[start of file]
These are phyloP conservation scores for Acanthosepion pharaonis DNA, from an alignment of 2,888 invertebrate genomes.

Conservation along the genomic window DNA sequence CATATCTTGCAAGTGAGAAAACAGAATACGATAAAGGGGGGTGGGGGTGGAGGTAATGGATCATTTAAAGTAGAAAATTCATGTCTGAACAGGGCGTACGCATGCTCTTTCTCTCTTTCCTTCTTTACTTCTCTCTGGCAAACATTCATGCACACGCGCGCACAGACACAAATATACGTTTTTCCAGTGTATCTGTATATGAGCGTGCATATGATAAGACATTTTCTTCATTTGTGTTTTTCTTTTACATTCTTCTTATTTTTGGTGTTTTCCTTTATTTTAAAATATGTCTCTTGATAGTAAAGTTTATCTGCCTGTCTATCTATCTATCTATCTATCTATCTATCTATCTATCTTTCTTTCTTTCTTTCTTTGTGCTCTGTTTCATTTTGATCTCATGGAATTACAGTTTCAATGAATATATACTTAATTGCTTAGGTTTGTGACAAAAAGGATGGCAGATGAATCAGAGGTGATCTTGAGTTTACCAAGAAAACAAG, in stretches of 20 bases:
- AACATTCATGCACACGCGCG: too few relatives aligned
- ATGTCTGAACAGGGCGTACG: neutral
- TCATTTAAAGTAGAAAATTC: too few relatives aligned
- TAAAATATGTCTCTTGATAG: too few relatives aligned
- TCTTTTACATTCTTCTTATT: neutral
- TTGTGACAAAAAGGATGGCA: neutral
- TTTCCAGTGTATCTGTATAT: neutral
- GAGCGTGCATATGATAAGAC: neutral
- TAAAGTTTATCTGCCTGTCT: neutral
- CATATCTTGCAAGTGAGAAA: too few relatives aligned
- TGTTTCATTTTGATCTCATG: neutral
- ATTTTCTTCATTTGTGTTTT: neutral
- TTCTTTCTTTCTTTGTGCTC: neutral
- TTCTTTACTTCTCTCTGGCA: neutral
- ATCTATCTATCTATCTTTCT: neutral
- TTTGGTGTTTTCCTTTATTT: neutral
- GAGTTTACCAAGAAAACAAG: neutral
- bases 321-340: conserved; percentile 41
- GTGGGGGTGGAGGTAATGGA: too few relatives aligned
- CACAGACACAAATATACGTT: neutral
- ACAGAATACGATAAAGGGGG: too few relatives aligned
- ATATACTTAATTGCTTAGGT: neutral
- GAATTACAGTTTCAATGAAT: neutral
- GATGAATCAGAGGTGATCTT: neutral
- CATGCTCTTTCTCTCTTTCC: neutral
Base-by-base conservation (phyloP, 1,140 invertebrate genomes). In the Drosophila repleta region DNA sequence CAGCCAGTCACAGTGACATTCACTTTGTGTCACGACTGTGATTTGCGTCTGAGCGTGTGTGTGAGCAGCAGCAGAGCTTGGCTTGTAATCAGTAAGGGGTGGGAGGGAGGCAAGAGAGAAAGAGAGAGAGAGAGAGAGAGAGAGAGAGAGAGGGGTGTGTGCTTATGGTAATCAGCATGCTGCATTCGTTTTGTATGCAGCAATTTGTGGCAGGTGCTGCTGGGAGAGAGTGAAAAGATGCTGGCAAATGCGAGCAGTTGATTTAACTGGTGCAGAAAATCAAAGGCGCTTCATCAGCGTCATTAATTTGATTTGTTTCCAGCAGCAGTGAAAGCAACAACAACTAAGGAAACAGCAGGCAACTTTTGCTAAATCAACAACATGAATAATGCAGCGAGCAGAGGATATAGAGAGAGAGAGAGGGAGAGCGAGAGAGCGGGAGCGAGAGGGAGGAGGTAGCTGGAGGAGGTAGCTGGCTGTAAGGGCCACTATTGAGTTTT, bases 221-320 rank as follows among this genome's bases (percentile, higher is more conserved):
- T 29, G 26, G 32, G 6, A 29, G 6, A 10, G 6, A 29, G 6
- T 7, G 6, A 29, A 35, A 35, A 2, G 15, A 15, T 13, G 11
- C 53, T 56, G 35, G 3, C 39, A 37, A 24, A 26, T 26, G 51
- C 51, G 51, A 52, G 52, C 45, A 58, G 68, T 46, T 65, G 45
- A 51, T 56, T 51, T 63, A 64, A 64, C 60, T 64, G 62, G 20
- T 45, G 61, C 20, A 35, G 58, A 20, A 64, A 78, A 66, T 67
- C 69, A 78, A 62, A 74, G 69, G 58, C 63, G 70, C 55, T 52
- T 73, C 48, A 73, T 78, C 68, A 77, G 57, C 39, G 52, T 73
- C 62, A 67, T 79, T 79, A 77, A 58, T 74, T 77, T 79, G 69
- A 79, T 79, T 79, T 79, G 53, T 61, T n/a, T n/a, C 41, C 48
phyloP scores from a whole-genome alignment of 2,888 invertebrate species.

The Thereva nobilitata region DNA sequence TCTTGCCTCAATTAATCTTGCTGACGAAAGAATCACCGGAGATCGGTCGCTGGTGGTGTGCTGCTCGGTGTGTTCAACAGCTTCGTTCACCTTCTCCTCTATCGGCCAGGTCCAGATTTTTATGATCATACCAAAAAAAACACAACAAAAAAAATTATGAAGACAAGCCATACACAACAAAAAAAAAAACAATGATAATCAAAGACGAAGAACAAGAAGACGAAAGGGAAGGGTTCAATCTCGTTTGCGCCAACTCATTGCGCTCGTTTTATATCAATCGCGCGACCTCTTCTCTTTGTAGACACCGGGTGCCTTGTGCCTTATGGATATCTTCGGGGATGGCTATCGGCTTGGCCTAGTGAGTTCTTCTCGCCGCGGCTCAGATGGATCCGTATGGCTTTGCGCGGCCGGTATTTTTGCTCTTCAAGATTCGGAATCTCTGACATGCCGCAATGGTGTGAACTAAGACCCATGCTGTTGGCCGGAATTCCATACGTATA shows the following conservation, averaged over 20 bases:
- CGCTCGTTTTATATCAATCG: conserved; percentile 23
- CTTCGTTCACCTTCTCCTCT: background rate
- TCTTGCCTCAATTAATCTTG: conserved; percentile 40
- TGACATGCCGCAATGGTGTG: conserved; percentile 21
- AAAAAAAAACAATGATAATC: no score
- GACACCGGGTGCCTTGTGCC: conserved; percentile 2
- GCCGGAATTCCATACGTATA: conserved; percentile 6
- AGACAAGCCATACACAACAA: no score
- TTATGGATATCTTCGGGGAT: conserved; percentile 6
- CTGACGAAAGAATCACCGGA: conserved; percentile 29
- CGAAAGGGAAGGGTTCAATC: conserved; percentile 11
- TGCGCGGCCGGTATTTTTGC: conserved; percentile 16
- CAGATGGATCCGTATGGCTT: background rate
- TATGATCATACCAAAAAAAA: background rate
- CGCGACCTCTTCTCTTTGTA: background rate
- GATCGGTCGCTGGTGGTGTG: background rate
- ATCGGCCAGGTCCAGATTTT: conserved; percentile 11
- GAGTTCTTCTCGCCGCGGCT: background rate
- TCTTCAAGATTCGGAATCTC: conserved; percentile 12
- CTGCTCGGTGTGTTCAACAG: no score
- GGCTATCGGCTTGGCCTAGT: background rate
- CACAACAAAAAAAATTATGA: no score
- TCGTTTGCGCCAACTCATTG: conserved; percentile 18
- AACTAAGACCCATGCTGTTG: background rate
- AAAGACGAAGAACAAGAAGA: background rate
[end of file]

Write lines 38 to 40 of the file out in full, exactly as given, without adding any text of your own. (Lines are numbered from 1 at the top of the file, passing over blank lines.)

- A 79, T 79, T 79, T 79, G 53, T 61, T n/a, T n/a, C 41, C 48
phyloP scores from a whole-genome alignment of 2,888 invertebrate species.

The Thereva nobilitata region DNA sequence TCTTGCCTCAATTAATCTTGCTGACGAAAGAATCACCGGAGATCGGTCGCTGGTGGTGTGCTGCTCGGTGTGTTCAACAGCTTCGTTCACCTTCTCCTCTATCGGCCAGGTCCAGATTTTTATGATCATACCAAAAAAAACACAACAAAAAAAATTATGAAGACAAGCCATACACAACAAAAAAAAAAACAATGATAATCAAAGACGAAGAACAAGAAGACGAAAGGGAAGGGTTCAATCTCGTTTGCGCCAACTCATTGCGCTCGTTTTATATCAATCGCGCGACCTCTTCTCTTTGTAGACACCGGGTGCCTTGTGCCTTATGGATATCTTCGGGGATGGCTATCGGCTTGGCCTAGTGAGTTCTTCTCGCCGCGGCTCAGATGGATCCGTATGGCTTTGCGCGGCCGGTATTTTTGCTCTTCAAGATTCGGAATCTCTGACATGCCGCAATGGTGTGAACTAAGACCCATGCTGTTGGCCGGAATTCCATACGTATA shows the following conservation, averaged over 20 bases: